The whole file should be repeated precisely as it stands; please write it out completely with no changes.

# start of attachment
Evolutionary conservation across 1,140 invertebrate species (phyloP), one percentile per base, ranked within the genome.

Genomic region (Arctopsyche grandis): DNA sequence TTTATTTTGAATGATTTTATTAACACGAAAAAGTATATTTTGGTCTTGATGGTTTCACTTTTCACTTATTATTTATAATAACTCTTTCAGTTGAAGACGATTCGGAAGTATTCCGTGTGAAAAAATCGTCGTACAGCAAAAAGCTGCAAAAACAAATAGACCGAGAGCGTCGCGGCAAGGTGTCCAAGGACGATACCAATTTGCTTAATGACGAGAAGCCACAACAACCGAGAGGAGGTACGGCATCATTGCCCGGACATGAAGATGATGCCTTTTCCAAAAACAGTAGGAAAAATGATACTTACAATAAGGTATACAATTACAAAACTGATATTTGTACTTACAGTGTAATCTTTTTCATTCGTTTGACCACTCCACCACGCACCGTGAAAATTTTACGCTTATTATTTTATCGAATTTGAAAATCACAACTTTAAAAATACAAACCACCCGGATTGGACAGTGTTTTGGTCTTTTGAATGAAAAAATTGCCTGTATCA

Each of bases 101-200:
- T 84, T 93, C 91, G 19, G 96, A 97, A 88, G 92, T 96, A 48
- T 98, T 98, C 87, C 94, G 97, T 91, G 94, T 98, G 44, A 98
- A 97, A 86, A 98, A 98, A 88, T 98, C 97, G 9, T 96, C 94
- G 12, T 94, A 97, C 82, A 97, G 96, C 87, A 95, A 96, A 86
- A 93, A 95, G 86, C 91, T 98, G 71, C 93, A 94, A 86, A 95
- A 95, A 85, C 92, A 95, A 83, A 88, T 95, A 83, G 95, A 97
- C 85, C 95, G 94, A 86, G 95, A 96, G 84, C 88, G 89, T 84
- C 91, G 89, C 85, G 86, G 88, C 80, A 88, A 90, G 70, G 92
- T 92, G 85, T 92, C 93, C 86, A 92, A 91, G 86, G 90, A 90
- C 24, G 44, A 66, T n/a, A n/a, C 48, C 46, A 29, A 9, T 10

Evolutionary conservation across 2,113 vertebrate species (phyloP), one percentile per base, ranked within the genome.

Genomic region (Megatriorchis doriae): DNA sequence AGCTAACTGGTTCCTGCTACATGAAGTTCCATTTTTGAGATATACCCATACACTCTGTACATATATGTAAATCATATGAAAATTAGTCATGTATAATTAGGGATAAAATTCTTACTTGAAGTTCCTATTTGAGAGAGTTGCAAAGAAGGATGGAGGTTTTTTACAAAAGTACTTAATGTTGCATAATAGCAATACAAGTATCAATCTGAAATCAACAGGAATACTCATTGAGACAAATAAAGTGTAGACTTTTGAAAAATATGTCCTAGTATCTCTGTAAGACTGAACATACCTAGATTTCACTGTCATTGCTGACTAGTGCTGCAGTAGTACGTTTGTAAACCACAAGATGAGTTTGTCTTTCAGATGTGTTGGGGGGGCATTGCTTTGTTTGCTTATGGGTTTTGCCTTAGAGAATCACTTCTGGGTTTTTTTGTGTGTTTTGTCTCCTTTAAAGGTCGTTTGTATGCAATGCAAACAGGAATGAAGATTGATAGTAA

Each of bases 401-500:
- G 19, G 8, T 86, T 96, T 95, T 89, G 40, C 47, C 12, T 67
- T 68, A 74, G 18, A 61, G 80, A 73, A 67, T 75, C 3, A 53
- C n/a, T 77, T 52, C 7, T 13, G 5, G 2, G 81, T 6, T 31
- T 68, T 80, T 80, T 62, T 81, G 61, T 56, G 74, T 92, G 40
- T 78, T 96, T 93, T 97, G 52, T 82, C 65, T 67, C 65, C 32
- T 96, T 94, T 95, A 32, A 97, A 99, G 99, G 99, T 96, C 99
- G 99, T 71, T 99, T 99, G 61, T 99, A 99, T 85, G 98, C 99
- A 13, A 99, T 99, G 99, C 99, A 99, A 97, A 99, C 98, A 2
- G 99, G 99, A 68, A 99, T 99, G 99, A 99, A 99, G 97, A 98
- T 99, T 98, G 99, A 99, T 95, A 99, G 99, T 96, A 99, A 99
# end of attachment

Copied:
Evolutionary conservation across 1,140 invertebrate species (phyloP), one percentile per base, ranked within the genome.

Genomic region (Arctopsyche grandis): DNA sequence TTTATTTTGAATGATTTTATTAACACGAAAAAGTATATTTTGGTCTTGATGGTTTCACTTTTCACTTATTATTTATAATAACTCTTTCAGTTGAAGACGATTCGGAAGTATTCCGTGTGAAAAAATCGTCGTACAGCAAAAAGCTGCAAAAACAAATAGACCGAGAGCGTCGCGGCAAGGTGTCCAAGGACGATACCAATTTGCTTAATGACGAGAAGCCACAACAACCGAGAGGAGGTACGGCATCATTGCCCGGACATGAAGATGATGCCTTTTCCAAAAACAGTAGGAAAAATGATACTTACAATAAGGTATACAATTACAAAACTGATATTTGTACTTACAGTGTAATCTTTTTCATTCGTTTGACCACTCCACCACGCACCGTGAAAATTTTACGCTTATTATTTTATCGAATTTGAAAATCACAACTTTAAAAATACAAACCACCCGGATTGGACAGTGTTTTGGTCTTTTGAATGAAAAAATTGCCTGTATCA

Each of bases 101-200:
- T 84, T 93, C 91, G 19, G 96, A 97, A 88, G 92, T 96, A 48
- T 98, T 98, C 87, C 94, G 97, T 91, G 94, T 98, G 44, A 98
- A 97, A 86, A 98, A 98, A 88, T 98, C 97, G 9, T 96, C 94
- G 12, T 94, A 97, C 82, A 97, G 96, C 87, A 95, A 96, A 86
- A 93, A 95, G 86, C 91, T 98, G 71, C 93, A 94, A 86, A 95
- A 95, A 85, C 92, A 95, A 83, A 88, T 95, A 83, G 95, A 97
- C 85, C 95, G 94, A 86, G 95, A 96, G 84, C 88, G 89, T 84
- C 91, G 89, C 85, G 86, G 88, C 80, A 88, A 90, G 70, G 92
- T 92, G 85, T 92, C 93, C 86, A 92, A 91, G 86, G 90, A 90
- C 24, G 44, A 66, T n/a, A n/a, C 48, C 46, A 29, A 9, T 10

Evolutionary conservation across 2,113 vertebrate species (phyloP), one percentile per base, ranked within the genome.

Genomic region (Megatriorchis doriae): DNA sequence AGCTAACTGGTTCCTGCTACATGAAGTTCCATTTTTGAGATATACCCATACACTCTGTACATATATGTAAATCATATGAAAATTAGTCATGTATAATTAGGGATAAAATTCTTACTTGAAGTTCCTATTTGAGAGAGTTGCAAAGAAGGATGGAGGTTTTTTACAAAAGTACTTAATGTTGCATAATAGCAATACAAGTATCAATCTGAAATCAACAGGAATACTCATTGAGACAAATAAAGTGTAGACTTTTGAAAAATATGTCCTAGTATCTCTGTAAGACTGAACATACCTAGATTTCACTGTCATTGCTGACTAGTGCTGCAGTAGTACGTTTGTAAACCACAAGATGAGTTTGTCTTTCAGATGTGTTGGGGGGGCATTGCTTTGTTTGCTTATGGGTTTTGCCTTAGAGAATCACTTCTGGGTTTTTTTGTGTGTTTTGTCTCCTTTAAAGGTCGTTTGTATGCAATGCAAACAGGAATGAAGATTGATAGTAA

Each of bases 401-500:
- G 19, G 8, T 86, T 96, T 95, T 89, G 40, C 47, C 12, T 67
- T 68, A 74, G 18, A 61, G 80, A 73, A 67, T 75, C 3, A 53
- C n/a, T 77, T 52, C 7, T 13, G 5, G 2, G 81, T 6, T 31
- T 68, T 80, T 80, T 62, T 81, G 61, T 56, G 74, T 92, G 40
- T 78, T 96, T 93, T 97, G 52, T 82, C 65, T 67, C 65, C 32
- T 96, T 94, T 95, A 32, A 97, A 99, G 99, G 99, T 96, C 99
- G 99, T 71, T 99, T 99, G 61, T 99, A 99, T 85, G 98, C 99
- A 13, A 99, T 99, G 99, C 99, A 99, A 97, A 99, C 98, A 2
- G 99, G 99, A 68, A 99, T 99, G 99, A 99, A 99, G 97, A 98
- T 99, T 98, G 99, A 99, T 95, A 99, G 99, T 96, A 99, A 99